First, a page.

Unemployment continues to fall

Unemployment levels are continuing to fall and employment is still going up, the latest figures from the Office for National Statistics (ONS) show.

The claimant count, which measures the number of people claiming Jobseekers’ Allowance, has gone down by 5,500 in the last month to 943,000, although this is still 35,000 more people on the dole than this time last year.

Last month saw an unexpected fall in the claimant count after months of increases, and today’s figures show this trend continuing.

Under the government’s preferred measure, ILO unemployment, joblessness has fallen by 29,000 over the past three months. There are now about 1.67 million officially classed as out of work, or 5.5 per cent of the population.

At the same time, the number of people in work continues to rise. Employment is up by 14,000 on the last three months and up 274,000 on the year. There are now just over 29 million people holding down jobs, about 74.6 per cent of the working age population.

Employment minister Jim Murphy welcomed the figures, saying they provided a “picture of a strong labour market – employment up, unemployment down and the numbers on benefits falling”.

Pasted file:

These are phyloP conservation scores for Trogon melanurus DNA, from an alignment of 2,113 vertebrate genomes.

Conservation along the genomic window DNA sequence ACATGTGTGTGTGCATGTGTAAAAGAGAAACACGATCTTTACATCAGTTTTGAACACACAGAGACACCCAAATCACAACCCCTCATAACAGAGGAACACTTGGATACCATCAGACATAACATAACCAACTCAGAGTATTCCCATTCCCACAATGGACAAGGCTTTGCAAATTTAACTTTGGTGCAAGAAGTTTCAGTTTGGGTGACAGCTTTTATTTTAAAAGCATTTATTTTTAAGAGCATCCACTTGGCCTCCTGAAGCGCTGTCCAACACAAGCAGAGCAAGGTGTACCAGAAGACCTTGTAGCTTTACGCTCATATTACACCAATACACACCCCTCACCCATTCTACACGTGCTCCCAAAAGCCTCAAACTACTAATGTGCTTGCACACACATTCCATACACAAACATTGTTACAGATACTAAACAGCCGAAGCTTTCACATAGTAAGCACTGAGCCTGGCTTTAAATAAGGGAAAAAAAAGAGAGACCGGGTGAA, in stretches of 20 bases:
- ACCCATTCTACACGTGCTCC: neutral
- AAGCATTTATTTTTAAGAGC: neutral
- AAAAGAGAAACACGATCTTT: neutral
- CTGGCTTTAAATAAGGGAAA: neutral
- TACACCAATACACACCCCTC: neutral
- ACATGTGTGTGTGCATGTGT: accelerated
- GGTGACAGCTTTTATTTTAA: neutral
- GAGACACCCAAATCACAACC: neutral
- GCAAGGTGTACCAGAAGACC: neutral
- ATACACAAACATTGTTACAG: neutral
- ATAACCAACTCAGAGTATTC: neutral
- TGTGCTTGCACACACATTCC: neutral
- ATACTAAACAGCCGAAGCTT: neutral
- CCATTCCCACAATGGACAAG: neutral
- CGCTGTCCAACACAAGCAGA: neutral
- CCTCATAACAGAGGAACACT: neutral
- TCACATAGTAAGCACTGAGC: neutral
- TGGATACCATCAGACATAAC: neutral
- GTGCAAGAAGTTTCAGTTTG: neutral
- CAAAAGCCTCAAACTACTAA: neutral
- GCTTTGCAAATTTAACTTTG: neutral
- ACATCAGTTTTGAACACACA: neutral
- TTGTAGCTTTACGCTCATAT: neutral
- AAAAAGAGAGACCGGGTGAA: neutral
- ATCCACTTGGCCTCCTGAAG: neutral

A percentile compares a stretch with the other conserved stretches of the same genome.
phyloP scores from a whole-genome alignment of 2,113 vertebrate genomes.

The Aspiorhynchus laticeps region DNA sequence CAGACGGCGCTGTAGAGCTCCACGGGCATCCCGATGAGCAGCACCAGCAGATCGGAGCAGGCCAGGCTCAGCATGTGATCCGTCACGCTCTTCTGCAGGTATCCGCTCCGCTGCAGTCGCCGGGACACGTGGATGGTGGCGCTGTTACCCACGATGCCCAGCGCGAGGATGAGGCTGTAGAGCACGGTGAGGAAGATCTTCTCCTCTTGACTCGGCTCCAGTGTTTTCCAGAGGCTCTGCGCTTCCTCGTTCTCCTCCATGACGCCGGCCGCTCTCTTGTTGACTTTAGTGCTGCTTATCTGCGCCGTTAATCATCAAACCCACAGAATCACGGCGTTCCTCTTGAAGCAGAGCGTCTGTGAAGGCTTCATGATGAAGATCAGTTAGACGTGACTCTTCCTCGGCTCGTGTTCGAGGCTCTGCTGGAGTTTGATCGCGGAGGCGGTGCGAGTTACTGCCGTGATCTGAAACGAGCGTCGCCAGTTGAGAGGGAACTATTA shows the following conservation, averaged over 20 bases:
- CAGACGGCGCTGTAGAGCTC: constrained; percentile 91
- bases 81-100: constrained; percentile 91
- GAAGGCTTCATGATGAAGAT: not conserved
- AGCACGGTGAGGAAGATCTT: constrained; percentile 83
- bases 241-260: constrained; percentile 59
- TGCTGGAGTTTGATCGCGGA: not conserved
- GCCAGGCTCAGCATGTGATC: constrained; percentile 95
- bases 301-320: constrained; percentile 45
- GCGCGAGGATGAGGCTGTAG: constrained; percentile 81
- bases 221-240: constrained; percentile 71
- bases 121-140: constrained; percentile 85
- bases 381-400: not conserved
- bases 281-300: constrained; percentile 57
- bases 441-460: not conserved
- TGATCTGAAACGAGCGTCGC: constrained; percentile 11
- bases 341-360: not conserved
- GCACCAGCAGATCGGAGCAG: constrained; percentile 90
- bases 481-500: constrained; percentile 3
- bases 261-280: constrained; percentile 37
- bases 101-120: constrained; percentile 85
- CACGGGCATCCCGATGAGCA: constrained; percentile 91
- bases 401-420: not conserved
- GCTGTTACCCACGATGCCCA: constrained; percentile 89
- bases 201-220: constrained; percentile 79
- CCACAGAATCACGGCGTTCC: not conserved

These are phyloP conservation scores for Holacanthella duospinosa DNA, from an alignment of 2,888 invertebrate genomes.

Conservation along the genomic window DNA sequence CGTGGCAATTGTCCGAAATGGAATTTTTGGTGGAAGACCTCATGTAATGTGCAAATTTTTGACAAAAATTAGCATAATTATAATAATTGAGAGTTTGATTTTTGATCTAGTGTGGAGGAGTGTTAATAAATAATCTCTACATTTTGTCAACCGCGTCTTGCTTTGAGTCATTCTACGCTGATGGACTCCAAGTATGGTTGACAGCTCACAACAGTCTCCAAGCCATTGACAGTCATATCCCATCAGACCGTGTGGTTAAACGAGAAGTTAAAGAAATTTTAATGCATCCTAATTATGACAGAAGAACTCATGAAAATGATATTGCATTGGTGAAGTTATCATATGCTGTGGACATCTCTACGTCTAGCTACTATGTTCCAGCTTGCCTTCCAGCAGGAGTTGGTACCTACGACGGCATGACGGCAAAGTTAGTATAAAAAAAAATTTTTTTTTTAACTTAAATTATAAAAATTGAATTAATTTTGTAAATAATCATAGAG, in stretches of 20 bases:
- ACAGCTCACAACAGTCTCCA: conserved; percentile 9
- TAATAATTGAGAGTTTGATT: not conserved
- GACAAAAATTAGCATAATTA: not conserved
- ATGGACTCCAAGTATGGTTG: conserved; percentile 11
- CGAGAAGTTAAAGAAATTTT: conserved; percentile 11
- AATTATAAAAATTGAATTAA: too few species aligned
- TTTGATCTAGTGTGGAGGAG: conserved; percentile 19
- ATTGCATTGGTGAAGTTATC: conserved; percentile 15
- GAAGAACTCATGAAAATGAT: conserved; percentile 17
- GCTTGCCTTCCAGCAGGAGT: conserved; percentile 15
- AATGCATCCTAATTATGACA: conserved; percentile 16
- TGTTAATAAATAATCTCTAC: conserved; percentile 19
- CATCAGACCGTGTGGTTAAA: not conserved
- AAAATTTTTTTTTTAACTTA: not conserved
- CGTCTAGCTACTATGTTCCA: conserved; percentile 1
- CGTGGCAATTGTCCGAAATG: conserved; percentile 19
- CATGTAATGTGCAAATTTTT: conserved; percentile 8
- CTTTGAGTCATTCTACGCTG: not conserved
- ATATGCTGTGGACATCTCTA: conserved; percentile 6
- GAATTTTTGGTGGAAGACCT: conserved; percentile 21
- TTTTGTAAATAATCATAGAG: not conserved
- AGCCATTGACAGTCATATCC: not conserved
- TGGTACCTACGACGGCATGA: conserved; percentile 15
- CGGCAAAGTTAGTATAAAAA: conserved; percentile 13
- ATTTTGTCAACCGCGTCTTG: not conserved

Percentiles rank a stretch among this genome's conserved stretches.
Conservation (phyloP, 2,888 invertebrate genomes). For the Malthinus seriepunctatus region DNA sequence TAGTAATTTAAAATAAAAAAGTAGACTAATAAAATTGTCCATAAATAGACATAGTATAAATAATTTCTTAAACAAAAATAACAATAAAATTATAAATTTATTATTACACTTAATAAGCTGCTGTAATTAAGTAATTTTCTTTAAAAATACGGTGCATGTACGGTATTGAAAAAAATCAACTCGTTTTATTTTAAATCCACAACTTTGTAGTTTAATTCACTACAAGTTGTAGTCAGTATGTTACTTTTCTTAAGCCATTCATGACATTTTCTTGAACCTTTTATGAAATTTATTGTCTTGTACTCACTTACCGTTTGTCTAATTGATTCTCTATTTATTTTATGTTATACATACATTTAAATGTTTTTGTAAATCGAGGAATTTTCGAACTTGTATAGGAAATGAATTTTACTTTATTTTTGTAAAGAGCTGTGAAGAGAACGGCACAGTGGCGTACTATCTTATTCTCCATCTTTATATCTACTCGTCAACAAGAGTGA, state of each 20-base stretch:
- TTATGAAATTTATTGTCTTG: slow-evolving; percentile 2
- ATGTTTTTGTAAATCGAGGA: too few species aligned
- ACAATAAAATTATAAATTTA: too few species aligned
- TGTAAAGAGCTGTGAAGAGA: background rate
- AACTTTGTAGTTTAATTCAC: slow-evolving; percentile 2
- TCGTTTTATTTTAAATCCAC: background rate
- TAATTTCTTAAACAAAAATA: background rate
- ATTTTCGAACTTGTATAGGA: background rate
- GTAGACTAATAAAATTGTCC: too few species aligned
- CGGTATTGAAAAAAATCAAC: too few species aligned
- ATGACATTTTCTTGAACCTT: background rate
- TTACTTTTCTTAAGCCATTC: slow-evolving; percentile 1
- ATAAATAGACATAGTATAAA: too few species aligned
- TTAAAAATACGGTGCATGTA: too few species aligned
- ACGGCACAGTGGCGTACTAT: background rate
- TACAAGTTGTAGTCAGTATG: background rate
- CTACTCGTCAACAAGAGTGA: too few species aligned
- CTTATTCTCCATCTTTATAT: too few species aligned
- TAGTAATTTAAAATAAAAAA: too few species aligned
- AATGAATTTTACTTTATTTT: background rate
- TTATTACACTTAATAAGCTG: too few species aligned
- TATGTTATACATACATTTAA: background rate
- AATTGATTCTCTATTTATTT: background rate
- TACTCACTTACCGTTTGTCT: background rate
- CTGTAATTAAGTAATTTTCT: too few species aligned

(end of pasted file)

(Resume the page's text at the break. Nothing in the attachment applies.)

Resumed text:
He said: “The UK already has the highest employment rate of the G8, but we are determined to reach our long-term aim of an 80 per cent employment rate and to break for good the cycle of poverty and benefit dependency.”

Mr Murphy reiterated the government’s commitment to get one million people currently claiming incapacity benefit back into work. Measures to achieve this are currently going through parliament as part of the welfare reform bill.

However, a report from the public accounts committee yesterday warned that current work programmes for disabled people must be stepped up if ministers were to have any hope of reaching this target.

Today’s figures come after the ONS yesterday revealed CPI inflation rose to three per cent last year – the highest for ten years. RPI inflation, which is used to calculate pay increases, is at 4.4 per cent – the highest since 1991.

Opposition parties warned that people would begin to feel the pinch of increased cost of living and higher mortgage costs, a problem that would be made worse if unemployment rose any further.